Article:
Strength Training for Your Sport

by Exercise Physiologist, Rod Cedaro

I often tell athletes that you train a 100m sprinter and a marathon runner in exactly the same way: the principles are identical, it's just the emphasis and application that change. Strength training is no different.

Many endurance athletes shy away from strength training at the gym for fear of getting 'big and bulky' or losing speed. Sure, if you train heavily with a low number of reps and split routines focusing on mass gain, chances are that's what you'll get. On the other hand, if you 'periodise' your strength training and phase it correctly, it can bolster:

(a) general conditioning,
(b) overall strength,
(c) speed, and
(d) strength/resistance (which I'll use interchangeably).

The application of these principles is key, so I'll answer a few common questions and then provide the basic details of how to compile a strength training program.

What characteristics of a sport need to be considered when designing a training program for strength, conditioning and resistance?

Sports differ immensely in the physiological demands they place on the body. These demands can include agility, speed, aerobic endurance, strength, power, flexibility, balance and coordination. Strength and conditioning programs need to identify and prioritise the importance of each of these athletic qualities and adjust accordingly. This should reflect both:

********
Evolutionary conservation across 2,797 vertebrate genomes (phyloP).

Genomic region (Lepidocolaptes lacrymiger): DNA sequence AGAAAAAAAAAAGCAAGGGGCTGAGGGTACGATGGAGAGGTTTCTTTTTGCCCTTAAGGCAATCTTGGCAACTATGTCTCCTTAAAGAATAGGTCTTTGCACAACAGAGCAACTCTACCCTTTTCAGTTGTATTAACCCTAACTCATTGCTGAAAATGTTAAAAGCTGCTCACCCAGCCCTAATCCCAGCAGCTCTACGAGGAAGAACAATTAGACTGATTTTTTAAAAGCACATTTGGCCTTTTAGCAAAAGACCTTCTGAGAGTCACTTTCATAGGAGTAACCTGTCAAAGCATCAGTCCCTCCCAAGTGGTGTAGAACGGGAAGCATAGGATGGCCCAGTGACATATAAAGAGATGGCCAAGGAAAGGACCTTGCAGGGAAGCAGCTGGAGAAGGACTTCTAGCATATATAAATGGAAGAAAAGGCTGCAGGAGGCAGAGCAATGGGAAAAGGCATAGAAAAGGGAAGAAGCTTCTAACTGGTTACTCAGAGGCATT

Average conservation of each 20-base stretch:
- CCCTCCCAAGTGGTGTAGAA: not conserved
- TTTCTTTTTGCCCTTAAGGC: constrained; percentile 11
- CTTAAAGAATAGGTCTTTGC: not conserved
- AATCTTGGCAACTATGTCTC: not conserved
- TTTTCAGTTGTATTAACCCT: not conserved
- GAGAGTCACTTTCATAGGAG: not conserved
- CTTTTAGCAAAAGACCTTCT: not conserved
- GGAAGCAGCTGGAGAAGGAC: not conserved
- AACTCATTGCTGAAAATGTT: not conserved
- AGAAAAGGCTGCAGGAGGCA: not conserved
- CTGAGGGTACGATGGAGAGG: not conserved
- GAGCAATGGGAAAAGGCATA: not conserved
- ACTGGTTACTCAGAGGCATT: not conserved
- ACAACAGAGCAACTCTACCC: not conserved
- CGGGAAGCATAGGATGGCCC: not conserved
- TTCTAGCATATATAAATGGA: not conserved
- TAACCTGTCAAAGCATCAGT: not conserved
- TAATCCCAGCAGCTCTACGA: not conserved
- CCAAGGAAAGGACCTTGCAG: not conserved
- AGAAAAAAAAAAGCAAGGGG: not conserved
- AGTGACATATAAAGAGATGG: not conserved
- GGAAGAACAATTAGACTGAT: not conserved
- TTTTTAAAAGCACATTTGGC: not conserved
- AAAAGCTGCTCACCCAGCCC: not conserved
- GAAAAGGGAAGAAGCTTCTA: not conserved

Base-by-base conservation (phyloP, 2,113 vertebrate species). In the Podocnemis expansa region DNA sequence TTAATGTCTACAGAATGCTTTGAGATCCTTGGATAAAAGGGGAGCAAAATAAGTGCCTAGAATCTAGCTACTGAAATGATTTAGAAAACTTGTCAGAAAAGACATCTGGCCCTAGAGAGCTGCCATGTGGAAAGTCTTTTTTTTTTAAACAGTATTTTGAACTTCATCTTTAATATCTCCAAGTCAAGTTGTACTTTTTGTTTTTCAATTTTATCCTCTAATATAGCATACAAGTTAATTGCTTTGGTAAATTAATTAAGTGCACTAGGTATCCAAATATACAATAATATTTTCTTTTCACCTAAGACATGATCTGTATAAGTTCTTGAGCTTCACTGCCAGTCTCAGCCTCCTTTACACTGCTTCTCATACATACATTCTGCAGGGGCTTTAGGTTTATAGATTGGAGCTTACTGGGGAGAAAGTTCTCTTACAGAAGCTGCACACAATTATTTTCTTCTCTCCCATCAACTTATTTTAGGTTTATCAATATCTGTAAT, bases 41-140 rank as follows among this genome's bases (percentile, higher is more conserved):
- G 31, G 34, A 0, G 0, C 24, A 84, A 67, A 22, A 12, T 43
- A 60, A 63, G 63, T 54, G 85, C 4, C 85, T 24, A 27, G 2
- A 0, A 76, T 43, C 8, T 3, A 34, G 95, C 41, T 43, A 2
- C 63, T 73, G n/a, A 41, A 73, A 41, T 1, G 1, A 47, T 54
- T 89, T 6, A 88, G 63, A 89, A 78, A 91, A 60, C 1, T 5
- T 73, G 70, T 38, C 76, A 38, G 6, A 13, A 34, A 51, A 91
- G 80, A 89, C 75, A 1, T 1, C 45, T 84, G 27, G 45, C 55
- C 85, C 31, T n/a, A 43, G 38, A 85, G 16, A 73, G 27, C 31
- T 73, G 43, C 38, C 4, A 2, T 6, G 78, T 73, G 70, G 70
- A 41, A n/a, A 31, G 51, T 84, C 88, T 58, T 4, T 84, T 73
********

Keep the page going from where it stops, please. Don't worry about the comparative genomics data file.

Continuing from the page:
a) The demands of the sport, and
b) The weaknesses of the individual athlete.

An understanding of the physiological and biomechanical demands a sport imposes on the athlete is crucial. Most sports involve all three energy systems (aerobic, lactic and ATP-PC) to different extents. For example, even though an ultradistance triathlon has an aerobic emphasis, but there will be times when the lactic and ATP-PC energy systems will be called upon.

Strength training is not only important from a performance perspective: it can act as preventative medicine. Used correctly, a well rounded strength/resistance program can pre-condition any areas that are prone to injury. Core stability is important for endurance athletes as poor stability through the pelvis and shoulder girdles can lead to a plethora of overuse injuries.

What do I need to consider when designing a training program for young children, teenagers, and/or more mature athletes?